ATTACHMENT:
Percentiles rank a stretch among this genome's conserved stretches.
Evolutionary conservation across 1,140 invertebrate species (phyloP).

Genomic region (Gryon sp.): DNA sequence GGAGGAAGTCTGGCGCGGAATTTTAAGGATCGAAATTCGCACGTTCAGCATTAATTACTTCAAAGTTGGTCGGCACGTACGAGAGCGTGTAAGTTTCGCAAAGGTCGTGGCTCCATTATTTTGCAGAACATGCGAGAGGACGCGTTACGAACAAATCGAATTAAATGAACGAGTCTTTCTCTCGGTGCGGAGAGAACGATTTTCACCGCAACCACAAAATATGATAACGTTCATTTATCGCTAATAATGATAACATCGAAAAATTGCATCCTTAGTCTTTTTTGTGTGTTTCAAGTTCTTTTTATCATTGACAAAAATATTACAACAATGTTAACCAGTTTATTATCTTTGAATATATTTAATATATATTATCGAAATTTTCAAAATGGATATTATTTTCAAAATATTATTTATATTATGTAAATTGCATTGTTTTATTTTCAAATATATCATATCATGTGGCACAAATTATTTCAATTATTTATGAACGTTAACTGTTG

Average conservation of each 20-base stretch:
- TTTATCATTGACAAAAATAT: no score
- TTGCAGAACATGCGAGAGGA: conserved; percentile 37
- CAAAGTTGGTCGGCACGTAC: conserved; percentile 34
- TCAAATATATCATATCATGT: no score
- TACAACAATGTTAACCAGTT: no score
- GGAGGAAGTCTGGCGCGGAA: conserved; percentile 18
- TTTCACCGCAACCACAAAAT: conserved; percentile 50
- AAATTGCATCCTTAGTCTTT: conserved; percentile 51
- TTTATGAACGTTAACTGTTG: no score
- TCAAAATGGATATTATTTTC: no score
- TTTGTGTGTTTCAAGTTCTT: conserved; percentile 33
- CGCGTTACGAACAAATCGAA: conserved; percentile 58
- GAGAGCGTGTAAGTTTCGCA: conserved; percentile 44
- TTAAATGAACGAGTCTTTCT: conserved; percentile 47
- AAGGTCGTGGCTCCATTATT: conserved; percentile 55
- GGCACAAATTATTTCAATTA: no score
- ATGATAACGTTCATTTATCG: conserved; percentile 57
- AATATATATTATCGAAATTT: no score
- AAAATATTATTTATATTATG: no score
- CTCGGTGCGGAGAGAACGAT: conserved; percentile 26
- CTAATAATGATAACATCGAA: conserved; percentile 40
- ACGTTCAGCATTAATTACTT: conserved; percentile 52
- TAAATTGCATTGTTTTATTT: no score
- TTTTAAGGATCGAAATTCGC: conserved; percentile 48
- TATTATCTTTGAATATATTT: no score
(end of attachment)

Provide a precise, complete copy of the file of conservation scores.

Percentiles rank a stretch among this genome's conserved stretches.
Evolutionary conservation across 1,140 invertebrate species (phyloP).

Genomic region (Gryon sp.): DNA sequence GGAGGAAGTCTGGCGCGGAATTTTAAGGATCGAAATTCGCACGTTCAGCATTAATTACTTCAAAGTTGGTCGGCACGTACGAGAGCGTGTAAGTTTCGCAAAGGTCGTGGCTCCATTATTTTGCAGAACATGCGAGAGGACGCGTTACGAACAAATCGAATTAAATGAACGAGTCTTTCTCTCGGTGCGGAGAGAACGATTTTCACCGCAACCACAAAATATGATAACGTTCATTTATCGCTAATAATGATAACATCGAAAAATTGCATCCTTAGTCTTTTTTGTGTGTTTCAAGTTCTTTTTATCATTGACAAAAATATTACAACAATGTTAACCAGTTTATTATCTTTGAATATATTTAATATATATTATCGAAATTTTCAAAATGGATATTATTTTCAAAATATTATTTATATTATGTAAATTGCATTGTTTTATTTTCAAATATATCATATCATGTGGCACAAATTATTTCAATTATTTATGAACGTTAACTGTTG

Average conservation of each 20-base stretch:
- TTTATCATTGACAAAAATAT: no score
- TTGCAGAACATGCGAGAGGA: conserved; percentile 37
- CAAAGTTGGTCGGCACGTAC: conserved; percentile 34
- TCAAATATATCATATCATGT: no score
- TACAACAATGTTAACCAGTT: no score
- GGAGGAAGTCTGGCGCGGAA: conserved; percentile 18
- TTTCACCGCAACCACAAAAT: conserved; percentile 50
- AAATTGCATCCTTAGTCTTT: conserved; percentile 51
- TTTATGAACGTTAACTGTTG: no score
- TCAAAATGGATATTATTTTC: no score
- TTTGTGTGTTTCAAGTTCTT: conserved; percentile 33
- CGCGTTACGAACAAATCGAA: conserved; percentile 58
- GAGAGCGTGTAAGTTTCGCA: conserved; percentile 44
- TTAAATGAACGAGTCTTTCT: conserved; percentile 47
- AAGGTCGTGGCTCCATTATT: conserved; percentile 55
- GGCACAAATTATTTCAATTA: no score
- ATGATAACGTTCATTTATCG: conserved; percentile 57
- AATATATATTATCGAAATTT: no score
- AAAATATTATTTATATTATG: no score
- CTCGGTGCGGAGAGAACGAT: conserved; percentile 26
- CTAATAATGATAACATCGAA: conserved; percentile 40
- ACGTTCAGCATTAATTACTT: conserved; percentile 52
- TAAATTGCATTGTTTTATTT: no score
- TTTTAAGGATCGAAATTCGC: conserved; percentile 48
- TATTATCTTTGAATATATTT: no score